As mark says, the treaty in its present form must go, it is an unworkable document that serves only to divide groups and create tensions best absent. We cannot just ripp it up or rewrite defininitions, we must replace it with a better document that ensures equallity for all new zealanders and we must do this not with one ethnicity overpowering another but with approval of the majority of both parties; something that cannot be done with the likes of the greens and maori party constantly stiring up ethnic tensions sue to the misplaced guilt they feel (in the case of the green party) and their own desire to gain power and seem heroes (in the case of the maori party). Encouragement of devisiveness is only going to lead to the detriment of society; every peice of psych research into the area has supported this. infact the only psuchologists (actually anthropologists) whom dispute this are the politically correct ones whom whilst they agree that discrimination is terrible and spend their whole carriers fighting it spend their whole carriers promoting it in the form of ‘positive’ discrimination, a form they, in their naivity, fail to recognise is exactly the same thing with the same consequences except that now the majority is being victimised which means that genocide is made not only possible but likely. the holocaust happened because the majority german race felt victimised by the jews because the jews were so sucessful, because they put effort in a reaped the rewards. The discrimination was non existant, infact the jews were discriminated against more than the germans, but since th germans perceived the jews to be victimising the germans the germans were able to be manipulated by a charasmatic individual to hights of hatred that genocide was made possible and that charasmatic individual was hailed, something i expect tariana turea desires for herself :P .

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  189. Kjuv,
    I appologise for the late reply, i only just saw your post.
    First, I said ‘little better’ which implies it is infact better but no by much.
    Second, while on the face of it theism can be proven and atheism may be disproven this is purely theoretical. Theism amounts to a hypothesis and atheism the corrisponding null-hypothesis, only one can be true. On practical application though, is there any event imaginable which can logically prove god to exist, if not then both the hypothesis and null hypothesis can neither be proven or disproven; a charateristic of theories which make no concrete predictions. Let us discard the pray and fire methodology used in the bible as one can easily think of ways to acheive such results in the absence of god. Let us consider the most dirrect possible proof; god appears before all of humanity and destroys all from non-abrahamic faiths; would this prove gods existance? the answer is no because essence of the montheitic god is that god created all and as such has always been, so the test of if the individual claiming to be god was god would be to see if it existed before everythign else but since it existed before everything else the only method to confirm this is to ask the proposed god themselves in which case we are relying on their truthfulness and it infact proves nothing. Likewise finding that they are not god would not mean that someone else out there was.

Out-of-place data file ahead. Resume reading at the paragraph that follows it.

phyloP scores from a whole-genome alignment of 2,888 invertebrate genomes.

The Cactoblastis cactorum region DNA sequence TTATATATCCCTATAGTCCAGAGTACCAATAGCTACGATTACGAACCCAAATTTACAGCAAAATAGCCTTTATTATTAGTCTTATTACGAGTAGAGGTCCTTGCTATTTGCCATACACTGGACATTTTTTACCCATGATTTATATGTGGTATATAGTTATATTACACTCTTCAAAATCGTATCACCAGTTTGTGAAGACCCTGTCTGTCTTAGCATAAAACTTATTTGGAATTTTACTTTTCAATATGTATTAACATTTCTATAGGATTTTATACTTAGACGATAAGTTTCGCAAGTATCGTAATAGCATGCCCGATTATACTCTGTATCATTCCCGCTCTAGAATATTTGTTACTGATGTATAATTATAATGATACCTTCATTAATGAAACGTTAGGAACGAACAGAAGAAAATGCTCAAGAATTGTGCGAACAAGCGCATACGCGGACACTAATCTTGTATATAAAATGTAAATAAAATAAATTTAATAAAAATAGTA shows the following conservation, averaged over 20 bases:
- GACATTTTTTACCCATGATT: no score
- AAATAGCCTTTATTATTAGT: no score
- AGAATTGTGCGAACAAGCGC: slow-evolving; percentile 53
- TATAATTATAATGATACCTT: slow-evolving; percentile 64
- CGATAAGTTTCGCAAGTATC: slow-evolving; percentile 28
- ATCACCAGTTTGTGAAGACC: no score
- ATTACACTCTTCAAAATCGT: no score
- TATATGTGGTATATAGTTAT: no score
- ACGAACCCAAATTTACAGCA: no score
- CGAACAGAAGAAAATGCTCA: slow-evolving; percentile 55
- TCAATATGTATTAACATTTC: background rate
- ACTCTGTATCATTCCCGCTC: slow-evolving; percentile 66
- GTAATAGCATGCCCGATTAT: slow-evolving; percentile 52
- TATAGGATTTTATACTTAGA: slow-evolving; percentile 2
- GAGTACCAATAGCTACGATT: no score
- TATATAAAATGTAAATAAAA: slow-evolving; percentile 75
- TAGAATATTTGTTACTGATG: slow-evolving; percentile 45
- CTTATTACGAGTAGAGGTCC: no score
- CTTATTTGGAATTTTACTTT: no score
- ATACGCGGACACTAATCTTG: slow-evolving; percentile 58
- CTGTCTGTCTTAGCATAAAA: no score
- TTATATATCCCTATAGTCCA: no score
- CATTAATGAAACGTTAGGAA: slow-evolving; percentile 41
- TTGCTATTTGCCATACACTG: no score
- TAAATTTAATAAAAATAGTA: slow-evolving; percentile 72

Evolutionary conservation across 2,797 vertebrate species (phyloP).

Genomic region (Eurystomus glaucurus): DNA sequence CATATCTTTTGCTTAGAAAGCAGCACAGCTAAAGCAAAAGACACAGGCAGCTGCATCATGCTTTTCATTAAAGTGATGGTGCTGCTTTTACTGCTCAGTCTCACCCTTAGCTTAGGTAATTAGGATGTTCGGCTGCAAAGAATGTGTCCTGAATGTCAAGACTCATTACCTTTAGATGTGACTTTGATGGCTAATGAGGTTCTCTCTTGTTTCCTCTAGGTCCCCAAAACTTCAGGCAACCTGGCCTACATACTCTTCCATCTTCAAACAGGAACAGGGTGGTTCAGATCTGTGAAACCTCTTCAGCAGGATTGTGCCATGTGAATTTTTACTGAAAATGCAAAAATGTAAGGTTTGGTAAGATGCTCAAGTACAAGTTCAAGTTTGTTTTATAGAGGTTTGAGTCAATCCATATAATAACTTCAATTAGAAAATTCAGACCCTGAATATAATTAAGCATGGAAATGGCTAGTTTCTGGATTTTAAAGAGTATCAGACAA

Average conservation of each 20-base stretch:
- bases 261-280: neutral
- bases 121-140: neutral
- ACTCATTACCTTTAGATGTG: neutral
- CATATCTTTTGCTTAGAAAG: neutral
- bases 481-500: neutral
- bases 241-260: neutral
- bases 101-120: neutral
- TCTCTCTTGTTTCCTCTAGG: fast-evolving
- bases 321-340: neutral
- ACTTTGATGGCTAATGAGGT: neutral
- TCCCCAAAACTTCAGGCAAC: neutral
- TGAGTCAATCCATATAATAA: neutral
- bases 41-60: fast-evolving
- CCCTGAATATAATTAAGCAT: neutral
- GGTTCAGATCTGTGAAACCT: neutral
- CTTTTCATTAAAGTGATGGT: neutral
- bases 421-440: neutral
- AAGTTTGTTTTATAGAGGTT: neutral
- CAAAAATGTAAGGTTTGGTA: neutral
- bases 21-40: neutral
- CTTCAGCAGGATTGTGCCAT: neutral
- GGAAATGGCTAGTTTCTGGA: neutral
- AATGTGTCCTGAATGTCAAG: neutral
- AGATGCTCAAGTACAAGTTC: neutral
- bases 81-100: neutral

so while in theory atheism is disprovable it is in action just as disprovable as theism; it isint. I, like any good scientist, like to take the neutral agnostic possition between the hypothesis and the null-hypothesis untill i havve evidence for one or the other so that my own personal bias does not cloud my interpritation of the results. Also, while deism is an attractive option it is kind of a cop-out as all it comes to is redefining the essence of god such that it is agreeable, in some form, to all e.g. god is the universe.

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  190. For a change I agree with just about all of this Sapient, except your comments on being agnostic. It is very cheeky to suggest that this is the position held by all “good” scientists, as there are many, many who are quite willing to go further and characterise themselves as atheists. This isn’t because they feel the existence of god has been disproved, but because they feel the vast preponderance of evidence points in that direction, with a vanishingly small amount, if any, pointing in the other. Russell’s teapot comes to mind. That we can’t disprove the existence of a porcelain teapot orbiting the sun somewhere does not mean we are agnostic about its existence. Instead, we also factor in the likely probability that such a thing might be true when forming our position.

    On the other hand, if you define agnostic as including any level of doubt no matter how small, it would then be fair to say that “any good scientist” would define themselves as agnostic . But this is not a broad enough definition as it implies a 50/50 likelihood of the outcome going either way and few scientists would be in that position.

    The problem I have with your previous comment that atheism is a faith is that, by definition, faith survives regardless of objective fact. A scientist who is an atheist is at least open to changing their position, even if its true that no such proof could ever be forthcoming, while a theist would never make such a claim.

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  191. Valis,
    You misunderstand.